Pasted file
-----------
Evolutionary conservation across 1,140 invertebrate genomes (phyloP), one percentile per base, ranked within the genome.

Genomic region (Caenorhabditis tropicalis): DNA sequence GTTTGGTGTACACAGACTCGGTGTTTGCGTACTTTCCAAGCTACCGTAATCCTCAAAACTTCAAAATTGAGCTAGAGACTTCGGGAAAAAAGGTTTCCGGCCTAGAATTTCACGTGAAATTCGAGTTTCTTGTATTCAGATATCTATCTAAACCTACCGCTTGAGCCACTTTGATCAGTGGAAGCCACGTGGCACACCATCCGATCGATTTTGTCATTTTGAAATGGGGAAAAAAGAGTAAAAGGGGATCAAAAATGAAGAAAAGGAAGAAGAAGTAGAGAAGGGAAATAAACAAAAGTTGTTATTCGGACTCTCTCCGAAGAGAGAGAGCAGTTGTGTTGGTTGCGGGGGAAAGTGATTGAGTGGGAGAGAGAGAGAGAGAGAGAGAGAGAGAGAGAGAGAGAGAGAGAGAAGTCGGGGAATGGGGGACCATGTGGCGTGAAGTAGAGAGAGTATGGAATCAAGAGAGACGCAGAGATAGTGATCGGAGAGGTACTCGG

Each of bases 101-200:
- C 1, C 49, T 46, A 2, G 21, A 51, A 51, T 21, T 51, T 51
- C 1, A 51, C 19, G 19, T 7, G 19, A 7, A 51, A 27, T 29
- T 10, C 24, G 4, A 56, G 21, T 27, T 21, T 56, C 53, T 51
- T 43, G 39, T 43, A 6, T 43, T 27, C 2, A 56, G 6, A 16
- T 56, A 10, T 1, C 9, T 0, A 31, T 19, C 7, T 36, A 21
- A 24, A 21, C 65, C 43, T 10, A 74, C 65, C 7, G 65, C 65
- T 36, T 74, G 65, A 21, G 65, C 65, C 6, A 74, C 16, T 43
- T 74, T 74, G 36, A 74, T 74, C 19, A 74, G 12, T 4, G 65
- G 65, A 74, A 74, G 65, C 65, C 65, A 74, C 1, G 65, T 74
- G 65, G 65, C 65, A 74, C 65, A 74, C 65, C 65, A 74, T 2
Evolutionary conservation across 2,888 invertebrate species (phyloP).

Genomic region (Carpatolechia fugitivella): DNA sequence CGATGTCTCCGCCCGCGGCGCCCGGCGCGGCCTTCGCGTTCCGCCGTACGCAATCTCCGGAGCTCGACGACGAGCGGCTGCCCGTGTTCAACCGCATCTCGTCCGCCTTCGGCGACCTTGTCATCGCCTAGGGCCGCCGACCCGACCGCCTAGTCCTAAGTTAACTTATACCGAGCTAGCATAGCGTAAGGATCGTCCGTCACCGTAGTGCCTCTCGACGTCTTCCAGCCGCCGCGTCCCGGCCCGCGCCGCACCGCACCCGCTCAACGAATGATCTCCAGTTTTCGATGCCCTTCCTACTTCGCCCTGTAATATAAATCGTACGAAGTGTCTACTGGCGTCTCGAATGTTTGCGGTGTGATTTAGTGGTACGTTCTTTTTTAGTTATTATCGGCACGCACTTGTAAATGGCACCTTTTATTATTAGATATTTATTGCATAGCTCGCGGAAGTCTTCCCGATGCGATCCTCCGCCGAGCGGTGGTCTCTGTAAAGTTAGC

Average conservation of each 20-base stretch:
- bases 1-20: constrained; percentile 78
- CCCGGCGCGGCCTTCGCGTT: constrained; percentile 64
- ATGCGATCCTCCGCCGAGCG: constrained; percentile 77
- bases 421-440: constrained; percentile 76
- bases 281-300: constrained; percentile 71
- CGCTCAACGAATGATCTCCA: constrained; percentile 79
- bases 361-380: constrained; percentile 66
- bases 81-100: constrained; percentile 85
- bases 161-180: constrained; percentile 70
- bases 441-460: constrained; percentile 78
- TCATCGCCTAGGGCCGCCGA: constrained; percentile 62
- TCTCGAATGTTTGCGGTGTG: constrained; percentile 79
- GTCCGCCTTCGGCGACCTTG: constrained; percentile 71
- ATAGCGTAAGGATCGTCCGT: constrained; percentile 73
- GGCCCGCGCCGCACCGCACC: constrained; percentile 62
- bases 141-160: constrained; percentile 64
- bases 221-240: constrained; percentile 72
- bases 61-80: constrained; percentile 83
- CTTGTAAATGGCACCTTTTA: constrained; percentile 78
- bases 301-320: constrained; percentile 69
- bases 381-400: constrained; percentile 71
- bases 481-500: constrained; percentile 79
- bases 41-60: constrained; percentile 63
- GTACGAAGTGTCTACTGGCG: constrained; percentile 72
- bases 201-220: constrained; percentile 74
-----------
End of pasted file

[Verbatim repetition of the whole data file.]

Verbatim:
Evolutionary conservation across 1,140 invertebrate genomes (phyloP), one percentile per base, ranked within the genome.

Genomic region (Caenorhabditis tropicalis): DNA sequence GTTTGGTGTACACAGACTCGGTGTTTGCGTACTTTCCAAGCTACCGTAATCCTCAAAACTTCAAAATTGAGCTAGAGACTTCGGGAAAAAAGGTTTCCGGCCTAGAATTTCACGTGAAATTCGAGTTTCTTGTATTCAGATATCTATCTAAACCTACCGCTTGAGCCACTTTGATCAGTGGAAGCCACGTGGCACACCATCCGATCGATTTTGTCATTTTGAAATGGGGAAAAAAGAGTAAAAGGGGATCAAAAATGAAGAAAAGGAAGAAGAAGTAGAGAAGGGAAATAAACAAAAGTTGTTATTCGGACTCTCTCCGAAGAGAGAGAGCAGTTGTGTTGGTTGCGGGGGAAAGTGATTGAGTGGGAGAGAGAGAGAGAGAGAGAGAGAGAGAGAGAGAGAGAGAGAGAGAAGTCGGGGAATGGGGGACCATGTGGCGTGAAGTAGAGAGAGTATGGAATCAAGAGAGACGCAGAGATAGTGATCGGAGAGGTACTCGG

Each of bases 101-200:
- C 1, C 49, T 46, A 2, G 21, A 51, A 51, T 21, T 51, T 51
- C 1, A 51, C 19, G 19, T 7, G 19, A 7, A 51, A 27, T 29
- T 10, C 24, G 4, A 56, G 21, T 27, T 21, T 56, C 53, T 51
- T 43, G 39, T 43, A 6, T 43, T 27, C 2, A 56, G 6, A 16
- T 56, A 10, T 1, C 9, T 0, A 31, T 19, C 7, T 36, A 21
- A 24, A 21, C 65, C 43, T 10, A 74, C 65, C 7, G 65, C 65
- T 36, T 74, G 65, A 21, G 65, C 65, C 6, A 74, C 16, T 43
- T 74, T 74, G 36, A 74, T 74, C 19, A 74, G 12, T 4, G 65
- G 65, A 74, A 74, G 65, C 65, C 65, A 74, C 1, G 65, T 74
- G 65, G 65, C 65, A 74, C 65, A 74, C 65, C 65, A 74, T 2
Evolutionary conservation across 2,888 invertebrate species (phyloP).

Genomic region (Carpatolechia fugitivella): DNA sequence CGATGTCTCCGCCCGCGGCGCCCGGCGCGGCCTTCGCGTTCCGCCGTACGCAATCTCCGGAGCTCGACGACGAGCGGCTGCCCGTGTTCAACCGCATCTCGTCCGCCTTCGGCGACCTTGTCATCGCCTAGGGCCGCCGACCCGACCGCCTAGTCCTAAGTTAACTTATACCGAGCTAGCATAGCGTAAGGATCGTCCGTCACCGTAGTGCCTCTCGACGTCTTCCAGCCGCCGCGTCCCGGCCCGCGCCGCACCGCACCCGCTCAACGAATGATCTCCAGTTTTCGATGCCCTTCCTACTTCGCCCTGTAATATAAATCGTACGAAGTGTCTACTGGCGTCTCGAATGTTTGCGGTGTGATTTAGTGGTACGTTCTTTTTTAGTTATTATCGGCACGCACTTGTAAATGGCACCTTTTATTATTAGATATTTATTGCATAGCTCGCGGAAGTCTTCCCGATGCGATCCTCCGCCGAGCGGTGGTCTCTGTAAAGTTAGC

Average conservation of each 20-base stretch:
- bases 1-20: constrained; percentile 78
- CCCGGCGCGGCCTTCGCGTT: constrained; percentile 64
- ATGCGATCCTCCGCCGAGCG: constrained; percentile 77
- bases 421-440: constrained; percentile 76
- bases 281-300: constrained; percentile 71
- CGCTCAACGAATGATCTCCA: constrained; percentile 79
- bases 361-380: constrained; percentile 66
- bases 81-100: constrained; percentile 85
- bases 161-180: constrained; percentile 70
- bases 441-460: constrained; percentile 78
- TCATCGCCTAGGGCCGCCGA: constrained; percentile 62
- TCTCGAATGTTTGCGGTGTG: constrained; percentile 79
- GTCCGCCTTCGGCGACCTTG: constrained; percentile 71
- ATAGCGTAAGGATCGTCCGT: constrained; percentile 73
- GGCCCGCGCCGCACCGCACC: constrained; percentile 62
- bases 141-160: constrained; percentile 64
- bases 221-240: constrained; percentile 72
- bases 61-80: constrained; percentile 83
- CTTGTAAATGGCACCTTTTA: constrained; percentile 78
- bases 301-320: constrained; percentile 69
- bases 381-400: constrained; percentile 71
- bases 481-500: constrained; percentile 79
- bases 41-60: constrained; percentile 63
- GTACGAAGTGTCTACTGGCG: constrained; percentile 72
- bases 201-220: constrained; percentile 74